Mint Coffee Brown Ale #1

The inspiration for this recipe came from a whim – dropping a tea bag into a cup of coffee. The peppermint tea changed what was an ordinary cup of coffee into something special. So – why not make a beer out of it? Plus, Amy likes brown ales. It’s a double win!

The Malt

A mix of chocolate and lightly roasted malts were used for this recipe. A touch of rye increases the body of the beer – important for a dark beer. This is especially the case since a previous home brew project (a chocolate mint stout) left Frank wanting something more substantial.

mint and malt for the mint coffee brown homebrew.jpg

The Hops

For this recipe, we’re using a very special variety of hops: Mintras. The hops imparts both an herbal and a minty quality. The mint notes should compliment the real mint used in this recipe. The particular hops used are whole cone hops. This is unlike the hops used in most brewing – which uses hop pellets. (The includes commercial production. It is a special event when a brewery uses whole cone hops.). Hop pellets still do the job – contributing their floral notes and bitter flavors. However, using whole cone hops is always something fun to do.

The Add-Ins

True to the recipe’s name, we used ground coffee and a  fresh mint. The mint was the same kind as what is available at your local market. We opted for fresh mint – as opposed to mint extract in the primary.

Since the mint goes in at the end of the boil, we’re able to kill any of the particular foreign bacteria that could ruin the fermentation process. Using mint extract for the secondary fermenter helps keep out some of the various bacteria that could spoil a beer.


As with our other brewing attempts, we fell a bit short of the target original gravity: 1.050 vs. 1058. The result will be a beer with a smaller alcohol content than intended. The final gravity clocked in at 1.010.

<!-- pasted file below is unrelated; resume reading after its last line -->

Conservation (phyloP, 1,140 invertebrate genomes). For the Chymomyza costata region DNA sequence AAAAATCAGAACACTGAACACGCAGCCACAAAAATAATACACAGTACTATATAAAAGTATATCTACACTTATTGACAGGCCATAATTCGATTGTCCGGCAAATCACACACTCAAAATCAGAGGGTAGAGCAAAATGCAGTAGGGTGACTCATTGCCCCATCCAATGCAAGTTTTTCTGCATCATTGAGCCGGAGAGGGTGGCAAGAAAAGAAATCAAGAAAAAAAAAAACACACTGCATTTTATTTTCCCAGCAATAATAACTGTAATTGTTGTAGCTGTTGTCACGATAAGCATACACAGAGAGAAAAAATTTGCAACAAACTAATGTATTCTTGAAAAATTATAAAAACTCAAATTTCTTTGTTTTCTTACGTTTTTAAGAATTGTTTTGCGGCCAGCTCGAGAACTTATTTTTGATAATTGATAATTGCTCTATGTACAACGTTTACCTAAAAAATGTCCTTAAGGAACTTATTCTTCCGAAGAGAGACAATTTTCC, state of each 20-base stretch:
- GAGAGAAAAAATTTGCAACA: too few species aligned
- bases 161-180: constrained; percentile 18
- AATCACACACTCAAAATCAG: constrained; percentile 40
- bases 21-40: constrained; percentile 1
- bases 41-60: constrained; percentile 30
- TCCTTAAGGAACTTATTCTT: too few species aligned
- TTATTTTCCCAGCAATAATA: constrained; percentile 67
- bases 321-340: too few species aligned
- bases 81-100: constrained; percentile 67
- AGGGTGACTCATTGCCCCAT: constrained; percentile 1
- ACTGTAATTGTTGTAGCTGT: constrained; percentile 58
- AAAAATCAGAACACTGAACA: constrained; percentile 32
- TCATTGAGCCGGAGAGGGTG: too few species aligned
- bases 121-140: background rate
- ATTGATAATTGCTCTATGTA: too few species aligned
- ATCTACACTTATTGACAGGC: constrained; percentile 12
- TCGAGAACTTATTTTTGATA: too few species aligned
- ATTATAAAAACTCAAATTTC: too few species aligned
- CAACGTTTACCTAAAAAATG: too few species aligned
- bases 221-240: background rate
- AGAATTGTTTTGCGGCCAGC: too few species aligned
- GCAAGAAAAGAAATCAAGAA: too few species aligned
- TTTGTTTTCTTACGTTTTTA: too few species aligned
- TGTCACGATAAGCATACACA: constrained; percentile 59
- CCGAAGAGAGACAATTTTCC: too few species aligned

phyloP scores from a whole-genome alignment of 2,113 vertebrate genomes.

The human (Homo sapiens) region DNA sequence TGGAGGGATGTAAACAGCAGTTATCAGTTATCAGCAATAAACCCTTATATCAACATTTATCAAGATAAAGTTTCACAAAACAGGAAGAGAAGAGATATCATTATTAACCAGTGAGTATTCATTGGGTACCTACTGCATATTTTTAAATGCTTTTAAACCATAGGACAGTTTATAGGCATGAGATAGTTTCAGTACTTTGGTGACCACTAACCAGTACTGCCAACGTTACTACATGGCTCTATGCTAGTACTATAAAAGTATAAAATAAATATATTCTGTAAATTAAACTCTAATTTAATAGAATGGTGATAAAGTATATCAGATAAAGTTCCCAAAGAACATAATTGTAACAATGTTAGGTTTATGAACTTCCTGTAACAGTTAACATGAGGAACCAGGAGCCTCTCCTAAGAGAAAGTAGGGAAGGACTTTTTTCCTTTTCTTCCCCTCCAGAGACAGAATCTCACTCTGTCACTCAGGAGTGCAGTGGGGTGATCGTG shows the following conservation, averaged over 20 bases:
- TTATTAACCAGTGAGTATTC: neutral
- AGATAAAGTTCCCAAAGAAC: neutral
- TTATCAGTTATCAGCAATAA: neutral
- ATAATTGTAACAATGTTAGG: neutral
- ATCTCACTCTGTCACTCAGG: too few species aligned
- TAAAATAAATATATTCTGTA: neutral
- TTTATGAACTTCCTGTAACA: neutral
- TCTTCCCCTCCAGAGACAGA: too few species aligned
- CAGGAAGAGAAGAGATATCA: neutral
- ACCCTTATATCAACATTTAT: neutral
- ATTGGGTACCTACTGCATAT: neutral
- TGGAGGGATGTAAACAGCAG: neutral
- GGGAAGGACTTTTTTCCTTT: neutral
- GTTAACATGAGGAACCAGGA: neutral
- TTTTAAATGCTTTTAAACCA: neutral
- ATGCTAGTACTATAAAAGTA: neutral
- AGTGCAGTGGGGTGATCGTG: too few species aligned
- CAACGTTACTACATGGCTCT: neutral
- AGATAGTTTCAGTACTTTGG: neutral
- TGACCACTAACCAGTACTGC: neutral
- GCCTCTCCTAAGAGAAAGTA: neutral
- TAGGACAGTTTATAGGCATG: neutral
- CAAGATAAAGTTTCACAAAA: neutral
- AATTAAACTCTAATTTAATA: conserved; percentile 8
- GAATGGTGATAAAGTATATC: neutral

final gravity of coffee mint brown ale for homebrewing using brew in a bag BIAB

The Verdict

Six weeks later, the brew is ready to enjoy. Sampling it, the mint comes off the nose and the coolness is felt on the tongue. The flavor contributed by the mint is almost indistinguishable, but that’s OK because it still works. The body is balanced by the carbonation.  The coffee notes however are lacking.


Mint Coffee Brown #2

Of course, the amount of the the add-ins used, and their timing are always a variable. Another way to experiment with this recipe is to tweak the amount of rye used. This will make a small difference in the alcohol content, but a larger difference in the body of the beer. In a future iteration, let’s add more coffee.

mint leaves in the secondary for the coffee mint brown ale for homebrewing using brew in a bag (BIAB) and fresh mint


The Recipe

Molé IPA

The inspiration for this beer came from a short bought of insanity. Having recently been enjoying New Belgium’s Lips of Faith specialty series offering, Cocoa Molé and having an uninspiring IPA brew kit lying around, I decided to invent a new beer: the Molé IPA. It’s just like regular IPA, but with all the add-ins that go into a molé. It may just be the most awful beer ever made.

If you’re not familiar with a molé beer, think of Mexican hot chocolate – which is hot chocolate with cinnamon and chile peppers and other spices added. Sometimes these molé brews are lumped into the broader category of chile beers – but molés are quite distinct from what would otherwise a be blonde ale with jalapeno added. So, consider molé beers as a sub category within the chile beer category.



Thick! It’s so thick from all the stuff floating around in there. Going forward, I would extracts where possible for substitutions – and brewed coffee instead of coffee grains. This would help to clarify the beer. But, I will never make this beer again – because it’s terrible.


Just scroll down to the recipe below to see all the good stuff I threw in there:

•  vanilla extract
•  ground coffee
•  cocoa powder
•  cinnamon
•  jalapeno


Check out the photo above. You can see the bit of the jalapeno floating towards the top of the fermenter. Down towards the bottom of the glass carboy, you can see everything else – everything that will contribute it’s flavor to making our molé IPA.


final gravity of our mole IPA, for homebrewing using brew in bag

The Verdict

The nose is floral. However, you can tell that there are lots of other things going on there. The heat is subtle, but lingers all the way down your esophagus. And then it stays there for a long time. It’s almost like getting heartburn. The other flavors are there too: cinnamon, coffee. The coffee is most subtle.


It’s not nearly as terrible as I thought it would be, but it’s still pretty bad. I poured myself a 12 oz bottle and I won’t be finishing it. All that said,I don’t think the mole IPA is a bad idea. It’s just the execution was a failure. Will I make a further iteration – testing the validity of the mole IPA idea? Maybe. But it probably won’t be anytime soon.

The Recipe